The coastal path at the settlement of Onrus meanders through fynbos vegetation above the rocky shoreline. On our recent visit we enjoyed the sea air, wonderful views of the kelp-laced ocean swells and breakers, and walking among the diversity of plants and birdlife.
It’s hard to know whether to focus on the restless sea, the plants alongside the path, the seabirds on the rocks and flying by, or to stop to catch sight of the small birds flitting about inland of the path. Fortunately there are well-placed benches along the way enabling walkers to rest and watch, chat or ponder.
Watching the breakers and the bobbing kelp can be mesmerising
During our stay in Onrus, which is adjacent to Hermanus on the southern coast of the Western Cape, we experienced 24 hours of unusually heavy rain – welcome as there are ongoing water restrictions in place as the winter-rainfall region enters its dry season. The day after the rains the wind abated and the sun came out to provide the coastal path with a gleaming radiance.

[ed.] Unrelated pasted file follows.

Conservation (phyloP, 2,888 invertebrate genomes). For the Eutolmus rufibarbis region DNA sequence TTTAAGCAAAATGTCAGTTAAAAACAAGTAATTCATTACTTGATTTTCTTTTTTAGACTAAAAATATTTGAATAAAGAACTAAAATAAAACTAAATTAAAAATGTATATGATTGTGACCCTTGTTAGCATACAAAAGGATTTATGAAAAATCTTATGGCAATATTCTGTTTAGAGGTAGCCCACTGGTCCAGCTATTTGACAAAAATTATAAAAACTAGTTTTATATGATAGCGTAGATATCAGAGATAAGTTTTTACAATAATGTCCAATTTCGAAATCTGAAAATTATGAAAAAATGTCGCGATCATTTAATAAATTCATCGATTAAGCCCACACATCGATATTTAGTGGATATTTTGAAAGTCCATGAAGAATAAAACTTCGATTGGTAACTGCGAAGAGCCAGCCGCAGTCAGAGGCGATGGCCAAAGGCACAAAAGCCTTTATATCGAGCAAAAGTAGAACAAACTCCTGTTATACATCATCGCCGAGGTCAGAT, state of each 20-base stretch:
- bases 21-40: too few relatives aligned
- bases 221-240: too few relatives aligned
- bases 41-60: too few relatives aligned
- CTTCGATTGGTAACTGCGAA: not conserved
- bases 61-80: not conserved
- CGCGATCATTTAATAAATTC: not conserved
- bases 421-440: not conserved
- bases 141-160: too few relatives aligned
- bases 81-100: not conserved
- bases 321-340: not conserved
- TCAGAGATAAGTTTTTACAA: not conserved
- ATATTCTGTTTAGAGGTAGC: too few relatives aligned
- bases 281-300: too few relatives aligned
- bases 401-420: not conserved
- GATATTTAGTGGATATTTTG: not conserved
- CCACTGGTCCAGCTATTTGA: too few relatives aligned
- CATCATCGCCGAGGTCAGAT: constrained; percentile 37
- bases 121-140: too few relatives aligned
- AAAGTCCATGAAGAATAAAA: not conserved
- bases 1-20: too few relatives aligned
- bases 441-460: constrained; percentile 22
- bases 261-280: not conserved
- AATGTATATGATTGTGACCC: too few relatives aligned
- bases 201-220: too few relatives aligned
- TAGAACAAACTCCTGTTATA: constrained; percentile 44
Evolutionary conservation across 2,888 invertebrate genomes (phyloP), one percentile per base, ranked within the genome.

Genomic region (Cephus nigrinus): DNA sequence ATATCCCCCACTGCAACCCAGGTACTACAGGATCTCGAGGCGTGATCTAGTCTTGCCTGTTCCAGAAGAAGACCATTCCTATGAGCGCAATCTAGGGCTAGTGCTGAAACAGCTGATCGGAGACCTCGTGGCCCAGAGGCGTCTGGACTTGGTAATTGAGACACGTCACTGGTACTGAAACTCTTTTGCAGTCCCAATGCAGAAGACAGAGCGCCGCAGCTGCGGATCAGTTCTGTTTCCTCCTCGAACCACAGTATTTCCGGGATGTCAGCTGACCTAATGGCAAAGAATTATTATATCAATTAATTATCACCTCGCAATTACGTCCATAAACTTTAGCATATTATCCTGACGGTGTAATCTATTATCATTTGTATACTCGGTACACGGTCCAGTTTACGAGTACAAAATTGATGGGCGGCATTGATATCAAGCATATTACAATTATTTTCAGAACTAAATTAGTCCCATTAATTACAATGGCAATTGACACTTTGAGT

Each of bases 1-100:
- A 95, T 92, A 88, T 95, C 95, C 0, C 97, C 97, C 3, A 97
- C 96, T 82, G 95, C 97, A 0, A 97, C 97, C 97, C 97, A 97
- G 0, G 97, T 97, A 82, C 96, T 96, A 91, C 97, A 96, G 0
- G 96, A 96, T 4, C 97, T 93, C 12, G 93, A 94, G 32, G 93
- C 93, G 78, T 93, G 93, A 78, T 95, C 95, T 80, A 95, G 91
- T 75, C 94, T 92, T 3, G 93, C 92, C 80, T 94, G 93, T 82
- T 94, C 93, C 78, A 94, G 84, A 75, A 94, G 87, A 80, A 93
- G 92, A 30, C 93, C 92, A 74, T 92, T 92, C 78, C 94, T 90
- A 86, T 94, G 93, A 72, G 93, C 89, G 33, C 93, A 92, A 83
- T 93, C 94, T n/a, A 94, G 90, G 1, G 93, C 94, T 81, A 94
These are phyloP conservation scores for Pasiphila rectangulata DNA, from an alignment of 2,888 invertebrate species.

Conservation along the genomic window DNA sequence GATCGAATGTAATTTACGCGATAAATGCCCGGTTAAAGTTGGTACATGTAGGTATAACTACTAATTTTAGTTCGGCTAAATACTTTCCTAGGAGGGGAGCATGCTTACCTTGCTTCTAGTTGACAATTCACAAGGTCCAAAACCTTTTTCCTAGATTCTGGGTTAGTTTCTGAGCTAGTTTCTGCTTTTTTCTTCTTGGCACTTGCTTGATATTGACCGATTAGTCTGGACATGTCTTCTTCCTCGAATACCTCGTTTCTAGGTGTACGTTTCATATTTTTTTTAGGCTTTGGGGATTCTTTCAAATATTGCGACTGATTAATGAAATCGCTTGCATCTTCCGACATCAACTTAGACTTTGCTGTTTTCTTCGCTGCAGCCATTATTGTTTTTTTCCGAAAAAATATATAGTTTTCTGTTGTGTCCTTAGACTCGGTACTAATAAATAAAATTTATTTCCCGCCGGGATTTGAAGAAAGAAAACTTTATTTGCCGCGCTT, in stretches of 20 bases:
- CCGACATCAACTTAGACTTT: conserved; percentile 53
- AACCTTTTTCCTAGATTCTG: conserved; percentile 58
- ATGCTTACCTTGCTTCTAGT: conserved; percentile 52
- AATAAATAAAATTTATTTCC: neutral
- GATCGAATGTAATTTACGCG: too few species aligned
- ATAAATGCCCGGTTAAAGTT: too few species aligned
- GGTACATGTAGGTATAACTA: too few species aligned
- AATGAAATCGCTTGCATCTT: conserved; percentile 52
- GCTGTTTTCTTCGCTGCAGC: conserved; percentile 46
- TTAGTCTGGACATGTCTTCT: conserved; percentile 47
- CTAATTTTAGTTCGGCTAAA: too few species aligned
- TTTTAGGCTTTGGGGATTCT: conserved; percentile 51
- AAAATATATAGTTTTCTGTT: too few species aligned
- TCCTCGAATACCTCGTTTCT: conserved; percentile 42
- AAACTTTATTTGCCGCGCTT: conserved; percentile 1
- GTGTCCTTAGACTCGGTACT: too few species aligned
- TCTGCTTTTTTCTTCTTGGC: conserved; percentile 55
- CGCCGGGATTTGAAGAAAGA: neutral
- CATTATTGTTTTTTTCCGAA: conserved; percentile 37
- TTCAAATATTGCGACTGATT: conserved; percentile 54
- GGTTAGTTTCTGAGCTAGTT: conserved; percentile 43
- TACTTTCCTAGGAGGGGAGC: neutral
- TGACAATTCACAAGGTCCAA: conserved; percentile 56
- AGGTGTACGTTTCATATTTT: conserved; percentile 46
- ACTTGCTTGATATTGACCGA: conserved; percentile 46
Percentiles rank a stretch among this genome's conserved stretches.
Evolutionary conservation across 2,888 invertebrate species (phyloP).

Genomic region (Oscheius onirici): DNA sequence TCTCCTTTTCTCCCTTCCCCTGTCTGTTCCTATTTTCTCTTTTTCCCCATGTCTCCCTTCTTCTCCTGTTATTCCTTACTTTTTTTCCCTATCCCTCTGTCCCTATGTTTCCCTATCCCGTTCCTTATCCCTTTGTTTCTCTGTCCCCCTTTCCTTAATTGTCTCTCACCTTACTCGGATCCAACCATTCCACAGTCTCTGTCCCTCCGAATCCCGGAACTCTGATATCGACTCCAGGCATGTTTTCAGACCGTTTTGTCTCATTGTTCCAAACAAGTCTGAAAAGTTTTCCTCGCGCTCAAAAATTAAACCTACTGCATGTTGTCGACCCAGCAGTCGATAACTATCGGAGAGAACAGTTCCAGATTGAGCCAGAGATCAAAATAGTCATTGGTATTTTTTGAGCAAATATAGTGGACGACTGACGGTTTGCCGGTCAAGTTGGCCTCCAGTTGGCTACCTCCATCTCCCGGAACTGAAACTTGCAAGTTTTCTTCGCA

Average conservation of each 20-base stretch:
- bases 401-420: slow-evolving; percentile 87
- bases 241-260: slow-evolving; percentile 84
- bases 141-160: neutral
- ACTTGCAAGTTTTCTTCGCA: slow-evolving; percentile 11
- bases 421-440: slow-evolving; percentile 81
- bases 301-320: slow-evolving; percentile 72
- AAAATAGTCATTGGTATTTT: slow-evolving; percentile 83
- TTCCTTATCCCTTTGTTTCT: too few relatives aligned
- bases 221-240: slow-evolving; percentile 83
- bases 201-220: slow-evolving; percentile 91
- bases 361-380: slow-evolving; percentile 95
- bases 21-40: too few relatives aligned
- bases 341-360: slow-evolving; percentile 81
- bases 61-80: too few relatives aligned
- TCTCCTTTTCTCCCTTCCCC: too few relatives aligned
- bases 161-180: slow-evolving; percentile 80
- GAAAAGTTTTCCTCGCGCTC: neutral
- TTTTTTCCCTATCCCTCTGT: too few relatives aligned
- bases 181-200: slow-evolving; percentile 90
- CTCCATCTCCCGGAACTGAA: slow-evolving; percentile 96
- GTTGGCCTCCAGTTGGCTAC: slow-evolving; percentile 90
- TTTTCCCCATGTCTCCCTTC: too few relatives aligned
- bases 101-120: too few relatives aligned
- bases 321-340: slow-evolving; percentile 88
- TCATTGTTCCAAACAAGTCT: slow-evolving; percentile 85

The pale mauve and white flowers of a member of the Ice Plant Family gleam in the morning sunshine. I think that this is a species of Drosanthemum, one of the group of flowering succulents that are known in South Africa as vygies
Very showy are the lovely daisy-like flowers of the Senecio elegans
Attracted to the flowers alongside the path was this long-proboscid fly
Singing insistently next to the path and ignoring me as I peeped at it around and over the vegetation was this Karoo Prinia
I was surprised to see that the Hadeda Ibis has adapted to life at the seaside
From the path we spotted a solitary Rock Hyrax, known here as a Dassie, down among the rocks near to the sea
Also down in the rocks when the tide was out, we saw this Little Egret – stepping high and revealing a yellow foot – hoping to find food in the shallow rock pools
After preening, a cormorant spreads its wings against a background of surf
We thought this low-growing Crassula with its maroon fleshy leaves and tiny cream flowers was enchanting
The most prominent of the pelargoniums growing along the coastal path is the Pelargonium cuculatum
A Grey Heron stands tall as it surveys the shoreline
Fresh water from the heavy rain the night before streams down to the rocky shore
On the previous overcast morning ahead of the rain, looking out past Hermanus across Walker Bay to De Kelders and Gansbaai, the mood on the coastal path was relatively subdued
Posted by Carol